Tuesday, 8 April 2014


Monday nights i generally walk home from college. A route which takes me thought the Wrens nest NNR, past the reservoir and across the fields at the bottom of the road. This usually allow me to get a few Birdtrack records done as i walk along, usually just a few Great Tits, Nuthatches and Stock Doves. But, as i have recently mentioned on here, the reservoir has been holding Goosanders throughout the winter, so i make a habit to go out of my way to have a walk around this small pool.

Today it paid dividends, as as soon as i got a view of the water i saw a small duck feeding on the far side. A female POCHARD! Mega! 
Not a species i had expected on this pool, as in the years i have lived in the area i have never seen a diving duck (other than the Goosanders of this winter) on the pool. She gave great views from the shore, diving repeatedly, oblivious to the weed smokers, the fishermen and the dog-walkers.

With the light fading, it was time to move on, and it was while walking over the fields near my house that a small bird perched up on some bramble next to me! A male STONECHAT! A double mega night! With only a few minutes of daylight, a quick run home to collect my scope and i was soon back watching the male Stonechat as he moved between weeds.
For years i have watched this field, mainly in the hope of Chats as the habitat present seems perfect for them, however, a series of poor winters had meant that few birds have wintered in the area.

Happy with my two area megas, i returned home!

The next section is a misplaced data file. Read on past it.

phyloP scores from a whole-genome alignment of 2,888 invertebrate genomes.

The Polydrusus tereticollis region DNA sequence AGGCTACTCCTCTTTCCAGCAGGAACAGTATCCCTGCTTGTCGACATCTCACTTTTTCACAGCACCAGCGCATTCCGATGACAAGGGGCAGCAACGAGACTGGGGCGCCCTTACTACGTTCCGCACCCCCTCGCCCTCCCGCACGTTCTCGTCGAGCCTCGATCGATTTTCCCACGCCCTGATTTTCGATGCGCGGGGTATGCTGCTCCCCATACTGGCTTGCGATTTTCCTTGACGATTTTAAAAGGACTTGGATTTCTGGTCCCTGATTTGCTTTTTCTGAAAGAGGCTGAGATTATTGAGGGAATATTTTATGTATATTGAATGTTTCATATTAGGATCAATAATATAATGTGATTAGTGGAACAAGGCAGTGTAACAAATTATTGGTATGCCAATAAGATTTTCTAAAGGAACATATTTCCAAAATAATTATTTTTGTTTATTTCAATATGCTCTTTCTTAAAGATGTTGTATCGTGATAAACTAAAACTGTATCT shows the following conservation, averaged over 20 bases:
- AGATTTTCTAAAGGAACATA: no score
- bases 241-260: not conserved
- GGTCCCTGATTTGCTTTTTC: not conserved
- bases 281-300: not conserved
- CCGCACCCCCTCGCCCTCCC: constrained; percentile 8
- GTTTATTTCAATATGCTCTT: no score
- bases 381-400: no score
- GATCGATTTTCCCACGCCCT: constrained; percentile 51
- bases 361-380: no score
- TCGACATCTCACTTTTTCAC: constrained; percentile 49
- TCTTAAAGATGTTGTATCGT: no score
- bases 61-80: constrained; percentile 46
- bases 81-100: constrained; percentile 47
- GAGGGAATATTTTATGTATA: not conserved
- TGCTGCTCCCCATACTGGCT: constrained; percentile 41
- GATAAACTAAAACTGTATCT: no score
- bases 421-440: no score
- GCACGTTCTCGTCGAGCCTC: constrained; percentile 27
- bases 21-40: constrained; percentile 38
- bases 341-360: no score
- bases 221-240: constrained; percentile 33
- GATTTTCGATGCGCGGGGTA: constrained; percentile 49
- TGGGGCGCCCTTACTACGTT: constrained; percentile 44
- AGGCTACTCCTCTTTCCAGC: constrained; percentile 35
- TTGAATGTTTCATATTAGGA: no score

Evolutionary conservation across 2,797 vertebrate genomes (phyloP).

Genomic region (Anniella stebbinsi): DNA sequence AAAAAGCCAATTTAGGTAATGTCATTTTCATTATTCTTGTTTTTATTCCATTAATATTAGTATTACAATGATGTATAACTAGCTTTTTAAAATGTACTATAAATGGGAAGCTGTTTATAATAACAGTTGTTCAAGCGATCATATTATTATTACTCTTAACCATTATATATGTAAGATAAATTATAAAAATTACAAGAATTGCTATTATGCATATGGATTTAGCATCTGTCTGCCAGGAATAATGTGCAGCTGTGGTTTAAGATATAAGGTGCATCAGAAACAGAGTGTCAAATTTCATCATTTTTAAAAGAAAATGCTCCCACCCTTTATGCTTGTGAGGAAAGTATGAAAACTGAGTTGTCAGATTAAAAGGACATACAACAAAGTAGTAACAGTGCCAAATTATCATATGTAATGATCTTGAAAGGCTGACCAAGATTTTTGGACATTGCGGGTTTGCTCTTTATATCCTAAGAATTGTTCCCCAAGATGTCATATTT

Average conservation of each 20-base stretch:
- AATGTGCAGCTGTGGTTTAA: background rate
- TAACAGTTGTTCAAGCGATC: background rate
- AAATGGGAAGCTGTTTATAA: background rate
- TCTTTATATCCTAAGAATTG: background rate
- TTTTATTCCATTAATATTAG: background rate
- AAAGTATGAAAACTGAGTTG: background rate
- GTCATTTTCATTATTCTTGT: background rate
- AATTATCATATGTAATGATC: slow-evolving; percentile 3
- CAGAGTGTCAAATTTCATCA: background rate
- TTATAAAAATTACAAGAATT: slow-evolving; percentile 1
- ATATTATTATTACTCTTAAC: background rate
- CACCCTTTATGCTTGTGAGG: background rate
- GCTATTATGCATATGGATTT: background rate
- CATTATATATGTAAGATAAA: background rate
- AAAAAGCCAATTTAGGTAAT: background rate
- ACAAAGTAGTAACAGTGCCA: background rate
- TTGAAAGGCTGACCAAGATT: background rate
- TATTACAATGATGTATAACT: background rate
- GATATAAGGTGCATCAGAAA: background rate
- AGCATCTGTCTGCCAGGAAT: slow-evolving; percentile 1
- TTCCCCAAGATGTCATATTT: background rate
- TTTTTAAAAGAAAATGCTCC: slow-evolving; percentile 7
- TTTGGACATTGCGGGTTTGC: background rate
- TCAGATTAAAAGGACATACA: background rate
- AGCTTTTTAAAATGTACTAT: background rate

The next morning, i was back again, and i soon located the male Stonchat, but was immensely surprised when a female bird then flicked up onto an adjacent patch of weeds! TWO STONECHAT! Unbelievable! Somewhat like the local bus service, you wait ages and then 3 turn up at once!

Carrying on, it was a quick walk to the reservoir, where the female Pochard was still showing, and again, feeding well. A party of 6 Goosander had also joined the party, and 2 Grey Wagtail were flitting about the muddy shoreline.

Following a decent walk, i arrived to look for a famous local attraction, and i soon was looking in the top of a broken oak tree where a TAWNEY OWL roosts daily and has done so for many years. For once however, he chose to wake up in response to another nearby Tawney Owl, and started hooting at it before having a scratch.

Himley Hall lake is an area i very rarely visit, so i chose to walk even further to have a look at it, and soon after, a male Pochard was feeding close inshore, being followed by Black-headed Gulls in among the Coots and Mallards

The male Stonchat remained on the field at the bottom of the road, but despite searching, it would seem as if he company was only a one day wonder, and being the lonely fellow he was, he also departed the following night.

This night also saw me walk back from college, and it was quite a surprise to see that the female Pochard remined on the pool, feeding incessantly during the time i watched it. Again, this proved to be the last i saw of the bird, hopefully having migrated to somewhat more pleasant surroundings


Jason K said...

Great stuff Craig. It just shows how rewarding working a local patch can be (even within an urban area)!

midlands birder said...

Exactly Jase! Even plodding around a decent bit of habitat anywhere can reveal birds!